Research IndicatorsGraph generated 11 August 2015 using data from PubMed using criteria.
Mouse over the terms for more detail; many indicate links which you can click for dedicated pages about the topic. Tag cloud generated 11 August, 2015 using data from PubMed, MeSH and CancerIndex
Specific Cancers (4)
Data table showing topics related to specific cancers and associated disorders. Scope includes mutations and abnormal protein expression.
Note: list is not exhaustive. Number of papers are based on searches of PubMed (click on topic title for arbitrary criteria used).
OMIM, Johns Hopkin University
Referenced article focusing on the relationship between phenotype and genotype.
International Cancer Genome Consortium.
Summary of gene and mutations by cancer type from ICGC
Cancer Genome Anatomy Project, NCI
COSMIC, Sanger Institute
Somatic mutation information and related details
Search the Epigenomics database and view relevant gene tracks of samples.
Latest Publications: GRM1 (cancer-related)
Metabotropic glutamate receptor 1 (GRM1) signaling has been implicated in benign and malignant disorders including prostate cancer (PCa). To further explore the role of genetic alterations of GRM1 in PCa, we screened the entire human GRM1 gene including coding sequence, exon-intron junctions, and flanking untranslated regions (UTRs) for the presence of mutations and single nucleotide polymorphisms (SNPs) in several PCa cell lines and matched tumor-normal tissues from Caucasian Americans (CAs) and African Americans (AAs). We used bidirectional sequencing, allele-specific PCR, and bioinformatics to identify the genetic changes in GRM1 and to predict their functional role. A novel missense mutation identified at C1744T (582 Pro > Ser) position of GRM1 gene in a primary AA-PCa cell line (E006AA) was predicted to affect the protein stability and functions. Another novel mutation identified at exon-intron junction of exon-8 in C4-2B cell line resulted in alteration of the GRM1 splicing donor site. In addition, we found missense SNP at T2977C (993 Ser > Pro) position and multiple non-coding mutations and SNPs in 3'-UTR of GRM1 gene in PCa cell lines and tissues. These novel mutations may contribute to the disease by alterations in GRM1 gene splicing, receptor activation, and post-receptor downstream signaling.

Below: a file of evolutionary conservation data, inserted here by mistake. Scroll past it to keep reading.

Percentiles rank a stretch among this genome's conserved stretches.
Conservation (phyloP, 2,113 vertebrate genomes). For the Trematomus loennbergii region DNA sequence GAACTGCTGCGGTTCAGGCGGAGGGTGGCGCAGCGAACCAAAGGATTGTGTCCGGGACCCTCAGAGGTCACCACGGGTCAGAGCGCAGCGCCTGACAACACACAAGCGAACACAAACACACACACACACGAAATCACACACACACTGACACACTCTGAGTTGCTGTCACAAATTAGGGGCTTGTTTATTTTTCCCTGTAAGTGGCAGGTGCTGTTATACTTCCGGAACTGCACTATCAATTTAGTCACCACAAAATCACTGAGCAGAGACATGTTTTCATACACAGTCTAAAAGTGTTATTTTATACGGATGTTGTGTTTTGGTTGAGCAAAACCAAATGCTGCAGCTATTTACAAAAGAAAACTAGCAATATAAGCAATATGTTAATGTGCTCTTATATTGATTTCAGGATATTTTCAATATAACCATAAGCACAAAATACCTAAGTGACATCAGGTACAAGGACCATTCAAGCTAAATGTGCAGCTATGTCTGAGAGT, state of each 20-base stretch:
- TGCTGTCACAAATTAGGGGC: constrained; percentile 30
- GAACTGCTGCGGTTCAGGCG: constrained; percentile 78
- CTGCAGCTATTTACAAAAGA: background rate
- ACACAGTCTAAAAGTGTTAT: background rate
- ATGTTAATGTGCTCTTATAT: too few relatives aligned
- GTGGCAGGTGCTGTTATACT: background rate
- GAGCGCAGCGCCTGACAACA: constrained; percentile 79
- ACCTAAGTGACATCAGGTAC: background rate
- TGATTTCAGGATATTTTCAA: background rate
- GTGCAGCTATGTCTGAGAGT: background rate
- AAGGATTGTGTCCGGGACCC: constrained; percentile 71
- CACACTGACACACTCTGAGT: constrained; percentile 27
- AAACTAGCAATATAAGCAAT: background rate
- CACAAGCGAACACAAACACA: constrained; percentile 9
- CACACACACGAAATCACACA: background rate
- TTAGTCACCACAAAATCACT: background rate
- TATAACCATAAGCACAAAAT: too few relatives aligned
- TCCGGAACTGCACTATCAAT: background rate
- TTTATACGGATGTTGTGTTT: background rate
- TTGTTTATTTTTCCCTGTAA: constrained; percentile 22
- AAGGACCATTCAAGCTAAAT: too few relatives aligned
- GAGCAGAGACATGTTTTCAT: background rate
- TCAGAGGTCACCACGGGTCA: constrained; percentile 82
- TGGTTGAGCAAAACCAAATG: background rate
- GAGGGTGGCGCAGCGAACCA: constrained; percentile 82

Nord KH, Lilljebjörn H, Vezzi F, et al.GRM1 is upregulated through gene fusion and promoter swapping in chondromyxoid fibroma.
Nat Genet. 2014; 46(5):474-7 [PubMed
] Related Publications
Glutamate receptors are well-known actors in the central and peripheral nervous systems, and altered glutamate signaling is implicated in several neurological and psychiatric disorders. It is increasingly recognized that such receptors may also have a role in tumor growth. Here we provide direct evidence of aberrant glutamate signaling in the development of a locally aggressive bone tumor, chondromyxoid fibroma (CMF). We subjected a series of CMFs to whole-genome mate-pair sequencing and RNA sequencing and found that the glutamate receptor gene GRM1 recombines with several partner genes through promoter swapping and gene fusion events. The GRM1 coding region remains intact, and 18 of 20 CMFs (90%) showed a more than 100-fold and up to 1,400-fold increase in GRM1 expression levels compared to control tissues. Our findings unequivocally demonstrate that direct targeting of GRM1 is a necessary and highly specific driver event for CMF development.
Metabotropic glutamate receptors (mGluRs) are normally expressed in the central nervous system, where they mediate neuronal excitability and neurotransmitter release. Certain cancers, including melanoma and gliomas, express various mGluR subtypes that have been implicated as playing a role in disease progression. Recently, we detected metabotropic glutamate receptor-1 (gene: GRM1; protein: mGluR1) in breast cancer and found that it plays a role in the regulation of cell proliferation and tumor growth. In addition to cancer cells, brain endothelial cells express mGluR1. In light of these studies, and because angiogenesis is both a prognostic indicator in cancer correlating with a poorer prognosis and a potential therapeutic target, we explored a potential role for mGluR1 in mediating endothelial cell (EC) proliferation and tumor-induced angiogenesis. GRM1 and mGluR1 were detected in various types of human ECs and, using mGluR1-specific inhibitors or shRNA silencing, we demonstrated that EC growth and Matrigel tube formation are dependent on mGluR1 signaling. In addition, loss of mGluR1 activity leads to reduced angiogenesis in a murine Matrigel sponge implant model as well as a murine tumor model. These results suggest a role for mGluR1 in breast cancer as a pro-angiogenic factor as well as a mediator of tumor progression. They also suggest mGluR1 as a potential new molecular target for the anti-angiogenic therapy of breast cancer.